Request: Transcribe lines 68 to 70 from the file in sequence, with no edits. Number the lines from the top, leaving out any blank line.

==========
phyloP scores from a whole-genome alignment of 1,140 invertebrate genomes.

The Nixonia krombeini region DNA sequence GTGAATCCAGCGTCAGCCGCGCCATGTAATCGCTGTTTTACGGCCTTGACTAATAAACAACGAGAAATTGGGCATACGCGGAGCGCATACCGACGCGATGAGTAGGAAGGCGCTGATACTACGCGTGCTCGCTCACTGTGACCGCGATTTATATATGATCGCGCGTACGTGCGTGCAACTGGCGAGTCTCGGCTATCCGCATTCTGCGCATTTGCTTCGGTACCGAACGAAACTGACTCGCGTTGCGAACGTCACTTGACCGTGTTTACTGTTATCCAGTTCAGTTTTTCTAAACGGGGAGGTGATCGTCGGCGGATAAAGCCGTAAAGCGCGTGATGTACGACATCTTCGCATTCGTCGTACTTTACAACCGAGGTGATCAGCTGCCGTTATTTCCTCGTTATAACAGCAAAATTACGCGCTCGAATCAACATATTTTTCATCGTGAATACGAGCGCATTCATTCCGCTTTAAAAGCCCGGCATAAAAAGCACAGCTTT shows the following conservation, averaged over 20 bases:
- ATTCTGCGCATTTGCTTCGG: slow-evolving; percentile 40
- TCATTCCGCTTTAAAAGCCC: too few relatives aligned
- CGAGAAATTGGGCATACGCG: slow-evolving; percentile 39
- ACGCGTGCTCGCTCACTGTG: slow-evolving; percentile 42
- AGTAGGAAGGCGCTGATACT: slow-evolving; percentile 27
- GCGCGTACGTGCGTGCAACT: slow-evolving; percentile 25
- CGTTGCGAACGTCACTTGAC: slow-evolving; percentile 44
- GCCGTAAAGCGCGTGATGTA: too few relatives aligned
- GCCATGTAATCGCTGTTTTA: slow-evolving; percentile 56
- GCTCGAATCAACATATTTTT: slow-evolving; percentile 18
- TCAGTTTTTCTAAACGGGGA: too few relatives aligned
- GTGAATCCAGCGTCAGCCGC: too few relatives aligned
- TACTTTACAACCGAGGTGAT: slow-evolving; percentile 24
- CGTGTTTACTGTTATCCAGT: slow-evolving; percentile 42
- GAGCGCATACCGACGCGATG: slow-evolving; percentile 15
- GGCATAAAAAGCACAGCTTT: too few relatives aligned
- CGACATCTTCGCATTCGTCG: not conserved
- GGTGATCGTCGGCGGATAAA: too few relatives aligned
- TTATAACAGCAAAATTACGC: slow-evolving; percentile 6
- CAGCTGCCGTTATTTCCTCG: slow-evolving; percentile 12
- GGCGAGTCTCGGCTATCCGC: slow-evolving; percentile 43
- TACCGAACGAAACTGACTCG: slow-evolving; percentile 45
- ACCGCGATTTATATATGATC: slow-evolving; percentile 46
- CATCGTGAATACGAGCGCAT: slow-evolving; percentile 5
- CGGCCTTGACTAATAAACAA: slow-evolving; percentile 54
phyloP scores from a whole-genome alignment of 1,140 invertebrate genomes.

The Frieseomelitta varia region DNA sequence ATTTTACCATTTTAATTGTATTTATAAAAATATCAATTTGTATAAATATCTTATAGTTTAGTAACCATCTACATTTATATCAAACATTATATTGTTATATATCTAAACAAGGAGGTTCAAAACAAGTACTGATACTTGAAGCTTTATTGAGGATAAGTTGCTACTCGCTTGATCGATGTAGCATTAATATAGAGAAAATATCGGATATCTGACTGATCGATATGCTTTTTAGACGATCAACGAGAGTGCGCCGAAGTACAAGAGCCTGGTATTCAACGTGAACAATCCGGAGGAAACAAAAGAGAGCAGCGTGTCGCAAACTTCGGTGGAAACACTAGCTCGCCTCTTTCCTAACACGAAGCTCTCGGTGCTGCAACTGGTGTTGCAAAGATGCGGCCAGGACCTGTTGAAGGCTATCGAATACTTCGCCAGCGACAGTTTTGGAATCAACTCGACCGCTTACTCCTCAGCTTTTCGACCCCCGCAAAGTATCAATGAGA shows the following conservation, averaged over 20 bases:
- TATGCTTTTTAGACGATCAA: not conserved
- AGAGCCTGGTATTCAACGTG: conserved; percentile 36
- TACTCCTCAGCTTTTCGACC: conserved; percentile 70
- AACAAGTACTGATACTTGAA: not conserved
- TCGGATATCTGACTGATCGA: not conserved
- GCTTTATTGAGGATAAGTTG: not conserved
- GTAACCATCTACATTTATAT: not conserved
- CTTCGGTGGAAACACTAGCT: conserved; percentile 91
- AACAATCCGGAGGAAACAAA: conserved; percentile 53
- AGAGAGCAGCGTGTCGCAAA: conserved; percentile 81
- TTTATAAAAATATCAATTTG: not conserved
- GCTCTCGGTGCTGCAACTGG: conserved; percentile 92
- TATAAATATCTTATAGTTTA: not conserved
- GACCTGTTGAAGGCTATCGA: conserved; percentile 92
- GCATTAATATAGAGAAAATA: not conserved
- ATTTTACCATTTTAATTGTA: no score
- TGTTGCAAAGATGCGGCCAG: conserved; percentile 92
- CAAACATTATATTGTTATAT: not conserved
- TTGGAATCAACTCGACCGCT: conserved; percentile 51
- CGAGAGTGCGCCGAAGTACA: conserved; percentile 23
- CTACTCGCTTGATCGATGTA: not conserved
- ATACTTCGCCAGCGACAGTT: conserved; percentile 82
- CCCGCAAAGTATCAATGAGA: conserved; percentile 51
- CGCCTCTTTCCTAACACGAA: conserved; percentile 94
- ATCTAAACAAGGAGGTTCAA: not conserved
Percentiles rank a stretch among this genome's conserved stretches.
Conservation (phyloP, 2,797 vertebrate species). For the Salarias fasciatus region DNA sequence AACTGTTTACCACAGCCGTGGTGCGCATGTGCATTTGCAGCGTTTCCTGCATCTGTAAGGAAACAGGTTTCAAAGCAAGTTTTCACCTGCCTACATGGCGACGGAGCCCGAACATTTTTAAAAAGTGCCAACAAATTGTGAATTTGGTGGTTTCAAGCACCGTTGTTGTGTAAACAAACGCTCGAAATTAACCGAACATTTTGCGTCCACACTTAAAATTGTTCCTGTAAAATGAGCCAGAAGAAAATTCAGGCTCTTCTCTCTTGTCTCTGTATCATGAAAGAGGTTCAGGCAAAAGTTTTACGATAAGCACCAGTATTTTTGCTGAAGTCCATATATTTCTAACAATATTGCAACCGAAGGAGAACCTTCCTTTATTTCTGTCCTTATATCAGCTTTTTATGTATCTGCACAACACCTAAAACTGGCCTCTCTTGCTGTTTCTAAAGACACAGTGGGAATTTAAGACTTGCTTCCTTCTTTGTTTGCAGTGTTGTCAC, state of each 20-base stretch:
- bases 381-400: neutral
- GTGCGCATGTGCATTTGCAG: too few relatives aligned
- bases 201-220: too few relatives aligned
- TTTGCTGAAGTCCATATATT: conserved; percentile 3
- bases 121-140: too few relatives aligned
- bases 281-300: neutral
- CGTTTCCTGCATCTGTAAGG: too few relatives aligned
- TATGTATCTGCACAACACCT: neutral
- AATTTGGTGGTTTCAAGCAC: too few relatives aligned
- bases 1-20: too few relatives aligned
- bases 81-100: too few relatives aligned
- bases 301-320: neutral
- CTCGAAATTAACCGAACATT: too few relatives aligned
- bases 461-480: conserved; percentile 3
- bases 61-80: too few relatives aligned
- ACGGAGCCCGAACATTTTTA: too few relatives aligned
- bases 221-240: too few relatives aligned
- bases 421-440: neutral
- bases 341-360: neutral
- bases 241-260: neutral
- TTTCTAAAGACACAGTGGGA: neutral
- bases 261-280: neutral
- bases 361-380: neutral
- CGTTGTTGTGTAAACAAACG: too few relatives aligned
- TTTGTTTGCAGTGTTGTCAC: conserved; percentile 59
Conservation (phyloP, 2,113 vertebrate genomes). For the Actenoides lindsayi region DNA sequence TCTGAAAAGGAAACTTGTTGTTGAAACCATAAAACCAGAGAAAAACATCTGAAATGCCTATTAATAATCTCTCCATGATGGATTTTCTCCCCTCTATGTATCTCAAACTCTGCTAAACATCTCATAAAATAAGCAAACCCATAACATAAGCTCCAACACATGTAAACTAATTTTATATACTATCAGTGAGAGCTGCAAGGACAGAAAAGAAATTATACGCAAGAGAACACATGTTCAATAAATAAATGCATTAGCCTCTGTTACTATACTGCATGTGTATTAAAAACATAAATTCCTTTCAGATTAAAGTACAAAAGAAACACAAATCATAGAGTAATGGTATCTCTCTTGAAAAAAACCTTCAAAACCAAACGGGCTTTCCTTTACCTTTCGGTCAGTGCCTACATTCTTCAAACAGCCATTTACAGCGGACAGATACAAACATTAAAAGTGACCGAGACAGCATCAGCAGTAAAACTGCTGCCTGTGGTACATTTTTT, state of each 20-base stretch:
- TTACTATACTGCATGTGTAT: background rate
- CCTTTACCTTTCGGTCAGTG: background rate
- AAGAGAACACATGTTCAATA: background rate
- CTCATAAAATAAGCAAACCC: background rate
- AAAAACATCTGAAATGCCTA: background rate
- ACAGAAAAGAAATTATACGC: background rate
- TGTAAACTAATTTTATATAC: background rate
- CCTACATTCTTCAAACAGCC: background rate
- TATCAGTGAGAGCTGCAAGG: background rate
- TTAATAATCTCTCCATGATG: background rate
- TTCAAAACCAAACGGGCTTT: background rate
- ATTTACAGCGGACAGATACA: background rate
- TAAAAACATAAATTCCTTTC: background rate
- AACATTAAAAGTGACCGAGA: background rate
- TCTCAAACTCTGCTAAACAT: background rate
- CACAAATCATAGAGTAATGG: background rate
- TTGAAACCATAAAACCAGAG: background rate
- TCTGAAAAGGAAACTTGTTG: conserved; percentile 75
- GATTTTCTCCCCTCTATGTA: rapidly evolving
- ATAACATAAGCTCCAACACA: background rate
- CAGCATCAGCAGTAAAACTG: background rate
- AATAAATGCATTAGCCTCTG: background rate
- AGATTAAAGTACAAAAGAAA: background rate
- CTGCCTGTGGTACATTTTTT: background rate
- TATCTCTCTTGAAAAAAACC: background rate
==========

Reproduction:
- bases 301-320: neutral
- CTCGAAATTAACCGAACATT: too few relatives aligned
- bases 461-480: conserved; percentile 3